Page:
6. shanyone

    How did you, remain positive while job hunting?

    I was able to remain positive because I kept my old job throughout nursing school and until I found a nursing job that I wanted. I'm not sure how I would have remained positive otherwise, since bills would have been eating me alive. Maybe you can pick up a part or full time job outside of the field that would pay the bills in the interim? That might help you to maintain a positive attitude :) Good luck to you!
  7. Graduated May, 2009. I sent out so many resumes and applied for so many jobs (at least 75) before I got a great job in a great hospital in October, 2009. This is in Ohio. Just keep trying. Perserverance is the only thing that will get you where you want to go. Good luck to anyone trying to find a job now!
  8. shanyone

    No one told me....

    I swear by the Skechers Shape Ups. I can't say enough about them now that I've been wearing them for almost four months. I was a new nurse in October and within the first month of work my feet were hurting so bad that it was affecting me both at work and at home. I bought these for myself in December and I haven't had any foot pain since. My pain was in my arches. It has disappeared and I am grateful. I can run and walk again with my dogs outside of work and I don't even think about my feet at work anymore!
  9. shanyone

    Reality Shock...

  10. You're not alone. I am also a relatively new nurse (October, 2009). I have been lucky enough to have only one patient of mine who needed rapid response so far. No codes for my patients yet but last week I ran into a room of another nurse's patient when a family member was screaming for help and the pt. was pulseless and blue. I helped initiate the code call with the button on the wall and I grabbed the cart and suction, etc. but I wish I would have hopped right up there on the bed and started compressions (someone else did) but you can see how some folks are "good" at it and how I was a step behind. I figure we'll get better with time in regard to moving fast and doing what we need to do quickly. I think I'm already getting better at it just from experiencing the rapid response and this code. Don't beat yourself up, just continue learning! You are smart to ask about running drills. If it isn't a DNR pt. then you don't want to waste any time thinking about responding next time. I'm sure you did fine and it's totally normal to be a bit slower during your initial codes. It's a difficult thing to experience. I can still see the blue dude and think about the intubation, compressions, suction, vomit, etc.
  11. shanyone

    Do you wear your engagement rings at work?

    My husband was lovely enough to buy me a flat band with diamonds specifically for work. I have my regular engagement ring and band (attached after we were married) and this other ring that I love and wear to work. http://www.heartsonfire.com/#/us/en-us/diamond-collection/view-details.php?item_id=3292&item_name=Duets%20Two-Tone%20Milgrain%20Band%20Mens&style_name=MnChB&type_id=undefined&type_name=by%20jewelry%20type&subtype_id=6&subtype_name=Men's&type=1 I'm not sure where you are financially, but some day this might work. Until then you can always go bare handed if you find your larger engagement ring too cumbersome like I did. I got it stuck on gloves and I was afraid of getting it stuck on a patient's skin or losing the diamond, etc. This was an unexpected surprise and I am very happy having the beautiful band to wear. In hindsight I suppose I could have just left my wedding band separate from my engagement ring, but they really do wear better as one single unit. I wear each of my rings about 50% of my time. It all works out. No matter what ring (if any) you are wearing, congratulations! and be sure to treat each other well!! Shanyone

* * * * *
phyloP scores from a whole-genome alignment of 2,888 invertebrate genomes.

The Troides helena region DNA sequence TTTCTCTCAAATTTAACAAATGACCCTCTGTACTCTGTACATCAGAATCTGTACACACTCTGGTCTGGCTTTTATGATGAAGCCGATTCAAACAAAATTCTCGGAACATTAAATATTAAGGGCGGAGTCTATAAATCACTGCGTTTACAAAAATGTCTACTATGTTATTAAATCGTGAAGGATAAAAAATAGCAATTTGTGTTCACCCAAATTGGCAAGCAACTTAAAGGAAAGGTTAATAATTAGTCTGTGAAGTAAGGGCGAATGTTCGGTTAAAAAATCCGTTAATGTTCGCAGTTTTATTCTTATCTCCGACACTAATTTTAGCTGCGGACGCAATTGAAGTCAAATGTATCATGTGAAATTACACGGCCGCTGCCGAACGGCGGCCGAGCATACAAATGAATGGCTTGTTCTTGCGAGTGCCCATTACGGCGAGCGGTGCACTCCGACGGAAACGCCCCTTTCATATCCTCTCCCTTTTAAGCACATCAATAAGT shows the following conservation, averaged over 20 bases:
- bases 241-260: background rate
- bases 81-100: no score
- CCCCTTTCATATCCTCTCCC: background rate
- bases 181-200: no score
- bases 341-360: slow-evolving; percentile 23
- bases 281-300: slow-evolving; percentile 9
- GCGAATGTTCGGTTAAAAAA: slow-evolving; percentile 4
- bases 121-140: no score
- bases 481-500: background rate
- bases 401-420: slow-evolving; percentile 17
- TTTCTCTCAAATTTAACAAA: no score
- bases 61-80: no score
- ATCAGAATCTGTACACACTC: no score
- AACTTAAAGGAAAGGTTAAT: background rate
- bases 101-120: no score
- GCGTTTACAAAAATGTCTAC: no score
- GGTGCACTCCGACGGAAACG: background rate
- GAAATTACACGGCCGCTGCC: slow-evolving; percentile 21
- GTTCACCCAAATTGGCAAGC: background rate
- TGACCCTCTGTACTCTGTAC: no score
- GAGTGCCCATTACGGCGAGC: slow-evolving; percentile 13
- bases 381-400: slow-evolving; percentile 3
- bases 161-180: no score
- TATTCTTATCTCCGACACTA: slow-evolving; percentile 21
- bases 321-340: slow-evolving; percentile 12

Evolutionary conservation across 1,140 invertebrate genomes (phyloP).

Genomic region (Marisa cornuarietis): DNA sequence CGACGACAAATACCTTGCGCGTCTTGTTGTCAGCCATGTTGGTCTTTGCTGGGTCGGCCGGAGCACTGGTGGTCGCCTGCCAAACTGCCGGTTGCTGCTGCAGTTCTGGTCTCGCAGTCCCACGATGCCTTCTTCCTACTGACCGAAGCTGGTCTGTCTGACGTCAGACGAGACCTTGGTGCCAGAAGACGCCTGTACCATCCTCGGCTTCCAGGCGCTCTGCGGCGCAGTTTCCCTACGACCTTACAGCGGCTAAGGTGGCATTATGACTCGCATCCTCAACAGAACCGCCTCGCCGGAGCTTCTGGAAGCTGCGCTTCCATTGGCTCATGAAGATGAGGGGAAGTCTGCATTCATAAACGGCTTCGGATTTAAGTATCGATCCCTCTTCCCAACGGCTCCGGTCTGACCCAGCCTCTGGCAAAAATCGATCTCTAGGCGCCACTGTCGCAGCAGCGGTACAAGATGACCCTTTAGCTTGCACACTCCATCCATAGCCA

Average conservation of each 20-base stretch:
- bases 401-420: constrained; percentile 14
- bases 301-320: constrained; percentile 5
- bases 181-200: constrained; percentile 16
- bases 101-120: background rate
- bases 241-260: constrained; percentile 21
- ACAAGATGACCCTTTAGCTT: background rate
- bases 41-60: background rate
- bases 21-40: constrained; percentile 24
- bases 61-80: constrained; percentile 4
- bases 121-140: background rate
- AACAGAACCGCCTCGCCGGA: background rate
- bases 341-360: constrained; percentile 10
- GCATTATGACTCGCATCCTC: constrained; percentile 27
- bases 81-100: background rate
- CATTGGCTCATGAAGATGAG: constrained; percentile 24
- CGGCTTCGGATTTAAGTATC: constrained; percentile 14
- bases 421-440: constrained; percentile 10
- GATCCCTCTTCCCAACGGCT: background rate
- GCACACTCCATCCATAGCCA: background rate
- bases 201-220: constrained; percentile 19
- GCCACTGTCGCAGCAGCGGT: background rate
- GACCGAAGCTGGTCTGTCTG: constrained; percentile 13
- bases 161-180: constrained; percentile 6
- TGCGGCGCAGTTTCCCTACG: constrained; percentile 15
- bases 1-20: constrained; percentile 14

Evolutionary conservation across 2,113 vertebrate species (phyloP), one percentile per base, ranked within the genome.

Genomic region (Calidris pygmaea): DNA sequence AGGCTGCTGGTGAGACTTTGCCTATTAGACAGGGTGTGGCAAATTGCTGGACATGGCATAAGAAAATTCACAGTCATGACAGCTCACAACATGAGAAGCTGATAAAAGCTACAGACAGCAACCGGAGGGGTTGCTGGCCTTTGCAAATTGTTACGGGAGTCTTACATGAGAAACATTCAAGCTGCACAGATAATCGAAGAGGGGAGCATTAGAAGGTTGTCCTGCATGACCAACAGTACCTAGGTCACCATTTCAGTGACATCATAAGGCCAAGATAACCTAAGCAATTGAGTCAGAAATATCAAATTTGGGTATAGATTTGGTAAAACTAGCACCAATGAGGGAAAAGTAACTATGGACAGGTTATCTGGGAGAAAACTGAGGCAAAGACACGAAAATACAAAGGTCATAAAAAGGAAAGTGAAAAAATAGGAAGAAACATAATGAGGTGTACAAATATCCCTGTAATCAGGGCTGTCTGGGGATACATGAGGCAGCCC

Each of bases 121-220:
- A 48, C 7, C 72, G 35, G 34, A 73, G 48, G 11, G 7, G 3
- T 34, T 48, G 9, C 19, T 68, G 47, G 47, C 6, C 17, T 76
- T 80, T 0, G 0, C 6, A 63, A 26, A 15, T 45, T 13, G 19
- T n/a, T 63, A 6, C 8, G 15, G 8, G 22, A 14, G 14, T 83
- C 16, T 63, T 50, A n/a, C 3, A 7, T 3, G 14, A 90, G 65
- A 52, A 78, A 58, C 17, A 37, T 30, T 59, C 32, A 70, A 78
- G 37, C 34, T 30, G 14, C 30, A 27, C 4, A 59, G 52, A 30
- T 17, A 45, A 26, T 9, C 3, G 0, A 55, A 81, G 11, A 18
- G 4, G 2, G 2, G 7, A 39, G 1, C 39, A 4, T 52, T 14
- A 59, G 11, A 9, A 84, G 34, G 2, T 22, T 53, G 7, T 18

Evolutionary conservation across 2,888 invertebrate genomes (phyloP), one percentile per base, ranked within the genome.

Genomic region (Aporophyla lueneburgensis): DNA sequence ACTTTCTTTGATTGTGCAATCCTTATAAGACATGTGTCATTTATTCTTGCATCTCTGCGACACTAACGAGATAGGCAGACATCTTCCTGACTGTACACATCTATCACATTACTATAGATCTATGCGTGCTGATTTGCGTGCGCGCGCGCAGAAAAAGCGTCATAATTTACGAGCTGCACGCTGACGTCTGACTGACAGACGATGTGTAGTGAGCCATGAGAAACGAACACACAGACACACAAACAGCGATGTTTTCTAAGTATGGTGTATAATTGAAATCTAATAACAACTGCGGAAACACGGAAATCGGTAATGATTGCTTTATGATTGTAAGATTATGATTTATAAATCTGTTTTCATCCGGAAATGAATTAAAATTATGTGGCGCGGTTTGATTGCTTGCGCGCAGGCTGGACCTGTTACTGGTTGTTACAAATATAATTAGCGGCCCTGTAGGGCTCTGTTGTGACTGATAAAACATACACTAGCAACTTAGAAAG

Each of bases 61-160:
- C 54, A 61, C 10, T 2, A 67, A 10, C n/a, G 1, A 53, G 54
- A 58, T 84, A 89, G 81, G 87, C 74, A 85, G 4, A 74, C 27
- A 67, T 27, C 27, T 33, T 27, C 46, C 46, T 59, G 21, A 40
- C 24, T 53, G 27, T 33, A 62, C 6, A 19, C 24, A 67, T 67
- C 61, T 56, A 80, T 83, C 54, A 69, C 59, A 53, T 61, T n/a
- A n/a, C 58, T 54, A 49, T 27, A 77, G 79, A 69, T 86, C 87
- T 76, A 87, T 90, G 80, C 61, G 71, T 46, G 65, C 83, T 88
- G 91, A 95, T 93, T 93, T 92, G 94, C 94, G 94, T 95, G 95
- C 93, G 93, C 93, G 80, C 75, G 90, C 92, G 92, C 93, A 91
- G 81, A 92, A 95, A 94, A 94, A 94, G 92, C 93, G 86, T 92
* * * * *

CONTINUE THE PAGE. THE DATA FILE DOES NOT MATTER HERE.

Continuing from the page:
12. shanyone

    PDA of some sort for nursing

    I bought an itouch when I landed a job and I love the Davis Drug guide. I have several other applications from Skyskape as well but this is the one I utilize the most. I also love to have my calendar handy no matter where I am. I bring my itouch with me to work in my pocket and I use it during med pass and to look up side effects and other drug information to answer pt. questions at the bedside if I don't know them. It's been a good tool for me and I do recommend it. I'd like to purchase another app that has diagnosis and disease information but I'm unsure which are good. Any recommendations from others would be helpful!
  13. shanyone

    Any ideas how to pass medsurg?

    I believe Casi is right. You'll want to be sure that you have access to NCLEX type questions for studying. Doing hundreds of questions prior to exams was how I learned to answer nursing school exam questions. The rationale is presented to you after you answer and this too helped me learn about the disease process, etc. I wish you well in class!
  14. shanyone

    Dealing With Difficult Family

    You are all so very right....thanks for helping me understand that I did what I could with what I had. Thank you even more for helping me to learn to think strategically if I run into this type of pathological individual or family in the future. I WILL set boundaries and not go in the room each time they tell one of the staff they want to talk to me. I will certainly take all that I've learned here and it will make me a better nurse (hopefully). I really appreciate all the advice and helpful hints! And homicidal/suicidal....lol, I got them mixed up. I totally talked about the family needing to be thrown out the window and teased that this would be therapeutic in nature! So I get the homicidal feelings.....then I go home and get on the elliptical or go for a run to get those homicidal feelings out of my head. I'll prevail and maybe some day I'll be more adept at dealing with these dysfunctional folks.